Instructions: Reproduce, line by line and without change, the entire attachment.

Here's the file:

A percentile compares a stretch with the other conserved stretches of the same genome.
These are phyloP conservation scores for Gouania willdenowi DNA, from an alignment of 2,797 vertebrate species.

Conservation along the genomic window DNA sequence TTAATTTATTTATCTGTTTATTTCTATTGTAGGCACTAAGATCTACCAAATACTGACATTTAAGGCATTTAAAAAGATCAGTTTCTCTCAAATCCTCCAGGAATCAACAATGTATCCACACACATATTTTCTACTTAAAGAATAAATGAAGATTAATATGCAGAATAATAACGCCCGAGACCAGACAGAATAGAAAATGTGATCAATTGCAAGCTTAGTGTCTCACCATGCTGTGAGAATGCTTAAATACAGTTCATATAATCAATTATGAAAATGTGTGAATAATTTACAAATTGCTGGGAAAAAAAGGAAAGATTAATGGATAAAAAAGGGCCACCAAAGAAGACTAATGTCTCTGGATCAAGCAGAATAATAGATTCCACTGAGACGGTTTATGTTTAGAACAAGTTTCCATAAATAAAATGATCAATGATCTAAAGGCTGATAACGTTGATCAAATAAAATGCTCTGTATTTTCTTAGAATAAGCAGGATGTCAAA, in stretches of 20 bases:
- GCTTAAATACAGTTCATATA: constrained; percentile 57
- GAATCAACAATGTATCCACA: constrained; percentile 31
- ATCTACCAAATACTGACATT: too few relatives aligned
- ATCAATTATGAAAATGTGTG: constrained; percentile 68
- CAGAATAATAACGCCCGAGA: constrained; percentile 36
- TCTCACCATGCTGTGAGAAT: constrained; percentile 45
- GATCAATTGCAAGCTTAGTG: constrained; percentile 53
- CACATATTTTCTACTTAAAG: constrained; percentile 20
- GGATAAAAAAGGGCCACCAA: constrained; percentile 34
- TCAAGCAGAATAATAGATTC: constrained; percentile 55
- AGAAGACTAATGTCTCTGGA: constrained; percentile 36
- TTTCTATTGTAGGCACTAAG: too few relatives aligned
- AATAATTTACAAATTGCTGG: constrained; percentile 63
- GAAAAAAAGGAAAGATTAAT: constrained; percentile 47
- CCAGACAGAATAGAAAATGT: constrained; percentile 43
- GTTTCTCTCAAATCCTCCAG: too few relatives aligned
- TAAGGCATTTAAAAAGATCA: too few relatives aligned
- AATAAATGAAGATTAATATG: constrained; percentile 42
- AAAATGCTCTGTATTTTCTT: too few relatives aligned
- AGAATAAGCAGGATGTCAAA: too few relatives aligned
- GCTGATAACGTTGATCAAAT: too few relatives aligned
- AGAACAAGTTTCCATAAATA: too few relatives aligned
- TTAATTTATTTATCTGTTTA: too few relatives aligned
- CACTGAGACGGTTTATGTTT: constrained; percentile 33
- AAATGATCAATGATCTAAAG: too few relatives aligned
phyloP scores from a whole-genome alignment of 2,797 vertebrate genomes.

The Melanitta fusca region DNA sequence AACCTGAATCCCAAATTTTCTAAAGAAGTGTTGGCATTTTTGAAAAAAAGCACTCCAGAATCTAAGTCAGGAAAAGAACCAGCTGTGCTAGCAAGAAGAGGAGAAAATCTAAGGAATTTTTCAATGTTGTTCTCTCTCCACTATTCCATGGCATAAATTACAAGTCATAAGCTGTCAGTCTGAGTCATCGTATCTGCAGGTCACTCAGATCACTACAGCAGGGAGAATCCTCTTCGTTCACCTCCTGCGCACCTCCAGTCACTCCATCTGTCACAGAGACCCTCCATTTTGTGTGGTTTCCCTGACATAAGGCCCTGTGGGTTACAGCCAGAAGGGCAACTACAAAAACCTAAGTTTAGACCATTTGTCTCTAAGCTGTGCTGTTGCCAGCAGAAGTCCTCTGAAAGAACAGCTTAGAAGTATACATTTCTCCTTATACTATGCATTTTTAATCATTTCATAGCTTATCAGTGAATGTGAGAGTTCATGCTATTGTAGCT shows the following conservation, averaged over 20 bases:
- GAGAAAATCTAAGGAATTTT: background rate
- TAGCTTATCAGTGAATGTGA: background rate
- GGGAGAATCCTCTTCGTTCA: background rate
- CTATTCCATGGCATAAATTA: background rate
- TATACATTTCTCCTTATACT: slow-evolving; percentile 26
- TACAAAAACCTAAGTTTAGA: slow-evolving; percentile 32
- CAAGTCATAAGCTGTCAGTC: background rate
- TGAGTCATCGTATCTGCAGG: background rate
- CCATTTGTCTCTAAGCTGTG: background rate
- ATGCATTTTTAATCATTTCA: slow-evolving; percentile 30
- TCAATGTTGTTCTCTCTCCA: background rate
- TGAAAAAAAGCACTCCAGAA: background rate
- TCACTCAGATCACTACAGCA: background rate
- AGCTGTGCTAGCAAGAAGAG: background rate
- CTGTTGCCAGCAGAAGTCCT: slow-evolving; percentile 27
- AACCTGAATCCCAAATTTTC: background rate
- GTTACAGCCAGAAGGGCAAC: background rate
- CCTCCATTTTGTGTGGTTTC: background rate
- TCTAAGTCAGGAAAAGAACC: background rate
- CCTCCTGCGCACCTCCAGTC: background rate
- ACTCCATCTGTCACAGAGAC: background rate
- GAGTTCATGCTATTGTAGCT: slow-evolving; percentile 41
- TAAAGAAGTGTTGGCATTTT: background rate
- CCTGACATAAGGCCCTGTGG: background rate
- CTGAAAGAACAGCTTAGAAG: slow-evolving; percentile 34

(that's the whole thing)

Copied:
A percentile compares a stretch with the other conserved stretches of the same genome.
These are phyloP conservation scores for Gouania willdenowi DNA, from an alignment of 2,797 vertebrate species.

Conservation along the genomic window DNA sequence TTAATTTATTTATCTGTTTATTTCTATTGTAGGCACTAAGATCTACCAAATACTGACATTTAAGGCATTTAAAAAGATCAGTTTCTCTCAAATCCTCCAGGAATCAACAATGTATCCACACACATATTTTCTACTTAAAGAATAAATGAAGATTAATATGCAGAATAATAACGCCCGAGACCAGACAGAATAGAAAATGTGATCAATTGCAAGCTTAGTGTCTCACCATGCTGTGAGAATGCTTAAATACAGTTCATATAATCAATTATGAAAATGTGTGAATAATTTACAAATTGCTGGGAAAAAAAGGAAAGATTAATGGATAAAAAAGGGCCACCAAAGAAGACTAATGTCTCTGGATCAAGCAGAATAATAGATTCCACTGAGACGGTTTATGTTTAGAACAAGTTTCCATAAATAAAATGATCAATGATCTAAAGGCTGATAACGTTGATCAAATAAAATGCTCTGTATTTTCTTAGAATAAGCAGGATGTCAAA, in stretches of 20 bases:
- GCTTAAATACAGTTCATATA: constrained; percentile 57
- GAATCAACAATGTATCCACA: constrained; percentile 31
- ATCTACCAAATACTGACATT: too few relatives aligned
- ATCAATTATGAAAATGTGTG: constrained; percentile 68
- CAGAATAATAACGCCCGAGA: constrained; percentile 36
- TCTCACCATGCTGTGAGAAT: constrained; percentile 45
- GATCAATTGCAAGCTTAGTG: constrained; percentile 53
- CACATATTTTCTACTTAAAG: constrained; percentile 20
- GGATAAAAAAGGGCCACCAA: constrained; percentile 34
- TCAAGCAGAATAATAGATTC: constrained; percentile 55
- AGAAGACTAATGTCTCTGGA: constrained; percentile 36
- TTTCTATTGTAGGCACTAAG: too few relatives aligned
- AATAATTTACAAATTGCTGG: constrained; percentile 63
- GAAAAAAAGGAAAGATTAAT: constrained; percentile 47
- CCAGACAGAATAGAAAATGT: constrained; percentile 43
- GTTTCTCTCAAATCCTCCAG: too few relatives aligned
- TAAGGCATTTAAAAAGATCA: too few relatives aligned
- AATAAATGAAGATTAATATG: constrained; percentile 42
- AAAATGCTCTGTATTTTCTT: too few relatives aligned
- AGAATAAGCAGGATGTCAAA: too few relatives aligned
- GCTGATAACGTTGATCAAAT: too few relatives aligned
- AGAACAAGTTTCCATAAATA: too few relatives aligned
- TTAATTTATTTATCTGTTTA: too few relatives aligned
- CACTGAGACGGTTTATGTTT: constrained; percentile 33
- AAATGATCAATGATCTAAAG: too few relatives aligned
phyloP scores from a whole-genome alignment of 2,797 vertebrate genomes.

The Melanitta fusca region DNA sequence AACCTGAATCCCAAATTTTCTAAAGAAGTGTTGGCATTTTTGAAAAAAAGCACTCCAGAATCTAAGTCAGGAAAAGAACCAGCTGTGCTAGCAAGAAGAGGAGAAAATCTAAGGAATTTTTCAATGTTGTTCTCTCTCCACTATTCCATGGCATAAATTACAAGTCATAAGCTGTCAGTCTGAGTCATCGTATCTGCAGGTCACTCAGATCACTACAGCAGGGAGAATCCTCTTCGTTCACCTCCTGCGCACCTCCAGTCACTCCATCTGTCACAGAGACCCTCCATTTTGTGTGGTTTCCCTGACATAAGGCCCTGTGGGTTACAGCCAGAAGGGCAACTACAAAAACCTAAGTTTAGACCATTTGTCTCTAAGCTGTGCTGTTGCCAGCAGAAGTCCTCTGAAAGAACAGCTTAGAAGTATACATTTCTCCTTATACTATGCATTTTTAATCATTTCATAGCTTATCAGTGAATGTGAGAGTTCATGCTATTGTAGCT shows the following conservation, averaged over 20 bases:
- GAGAAAATCTAAGGAATTTT: background rate
- TAGCTTATCAGTGAATGTGA: background rate
- GGGAGAATCCTCTTCGTTCA: background rate
- CTATTCCATGGCATAAATTA: background rate
- TATACATTTCTCCTTATACT: slow-evolving; percentile 26
- TACAAAAACCTAAGTTTAGA: slow-evolving; percentile 32
- CAAGTCATAAGCTGTCAGTC: background rate
- TGAGTCATCGTATCTGCAGG: background rate
- CCATTTGTCTCTAAGCTGTG: background rate
- ATGCATTTTTAATCATTTCA: slow-evolving; percentile 30
- TCAATGTTGTTCTCTCTCCA: background rate
- TGAAAAAAAGCACTCCAGAA: background rate
- TCACTCAGATCACTACAGCA: background rate
- AGCTGTGCTAGCAAGAAGAG: background rate
- CTGTTGCCAGCAGAAGTCCT: slow-evolving; percentile 27
- AACCTGAATCCCAAATTTTC: background rate
- GTTACAGCCAGAAGGGCAAC: background rate
- CCTCCATTTTGTGTGGTTTC: background rate
- TCTAAGTCAGGAAAAGAACC: background rate
- CCTCCTGCGCACCTCCAGTC: background rate
- ACTCCATCTGTCACAGAGAC: background rate
- GAGTTCATGCTATTGTAGCT: slow-evolving; percentile 41
- TAAAGAAGTGTTGGCATTTT: background rate
- CCTGACATAAGGCCCTGTGG: background rate
- CTGAAAGAACAGCTTAGAAG: slow-evolving; percentile 34